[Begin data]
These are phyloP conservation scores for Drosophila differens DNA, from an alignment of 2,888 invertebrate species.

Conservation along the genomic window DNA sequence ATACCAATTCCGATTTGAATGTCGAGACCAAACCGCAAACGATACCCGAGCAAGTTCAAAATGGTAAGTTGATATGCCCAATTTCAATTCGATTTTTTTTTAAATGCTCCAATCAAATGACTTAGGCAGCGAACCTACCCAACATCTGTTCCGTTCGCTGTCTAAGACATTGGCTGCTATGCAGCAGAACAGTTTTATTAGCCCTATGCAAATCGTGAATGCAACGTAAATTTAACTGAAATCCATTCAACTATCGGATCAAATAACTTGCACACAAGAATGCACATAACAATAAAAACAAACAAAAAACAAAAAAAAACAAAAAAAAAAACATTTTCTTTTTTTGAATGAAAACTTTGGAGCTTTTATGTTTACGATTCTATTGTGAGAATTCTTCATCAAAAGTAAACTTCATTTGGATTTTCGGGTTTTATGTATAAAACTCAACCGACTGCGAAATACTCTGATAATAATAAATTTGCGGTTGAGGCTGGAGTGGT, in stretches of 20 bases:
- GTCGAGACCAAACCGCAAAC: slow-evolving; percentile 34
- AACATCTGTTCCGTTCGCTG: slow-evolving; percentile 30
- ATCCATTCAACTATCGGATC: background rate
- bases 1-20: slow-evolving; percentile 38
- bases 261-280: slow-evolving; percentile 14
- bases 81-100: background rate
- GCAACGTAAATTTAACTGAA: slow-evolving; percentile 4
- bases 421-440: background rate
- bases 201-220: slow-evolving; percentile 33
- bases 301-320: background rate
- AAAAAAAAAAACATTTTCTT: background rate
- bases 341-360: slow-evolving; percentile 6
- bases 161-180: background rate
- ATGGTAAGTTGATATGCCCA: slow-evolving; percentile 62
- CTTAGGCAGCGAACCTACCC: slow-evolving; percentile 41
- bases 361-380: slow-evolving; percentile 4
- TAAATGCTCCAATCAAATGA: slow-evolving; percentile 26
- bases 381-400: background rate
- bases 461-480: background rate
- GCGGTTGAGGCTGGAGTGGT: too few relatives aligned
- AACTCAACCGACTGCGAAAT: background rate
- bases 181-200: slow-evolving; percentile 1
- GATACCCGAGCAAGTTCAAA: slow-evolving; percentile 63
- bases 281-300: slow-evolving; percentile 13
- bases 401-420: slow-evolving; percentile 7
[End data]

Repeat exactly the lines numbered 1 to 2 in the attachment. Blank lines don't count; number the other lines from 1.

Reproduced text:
These are phyloP conservation scores for Drosophila differens DNA, from an alignment of 2,888 invertebrate species.

Conservation along the genomic window DNA sequence ATACCAATTCCGATTTGAATGTCGAGACCAAACCGCAAACGATACCCGAGCAAGTTCAAAATGGTAAGTTGATATGCCCAATTTCAATTCGATTTTTTTTTAAATGCTCCAATCAAATGACTTAGGCAGCGAACCTACCCAACATCTGTTCCGTTCGCTGTCTAAGACATTGGCTGCTATGCAGCAGAACAGTTTTATTAGCCCTATGCAAATCGTGAATGCAACGTAAATTTAACTGAAATCCATTCAACTATCGGATCAAATAACTTGCACACAAGAATGCACATAACAATAAAAACAAACAAAAAACAAAAAAAAACAAAAAAAAAAACATTTTCTTTTTTTGAATGAAAACTTTGGAGCTTTTATGTTTACGATTCTATTGTGAGAATTCTTCATCAAAAGTAAACTTCATTTGGATTTTCGGGTTTTATGTATAAAACTCAACCGACTGCGAAATACTCTGATAATAATAAATTTGCGGTTGAGGCTGGAGTGGT, in stretches of 20 bases: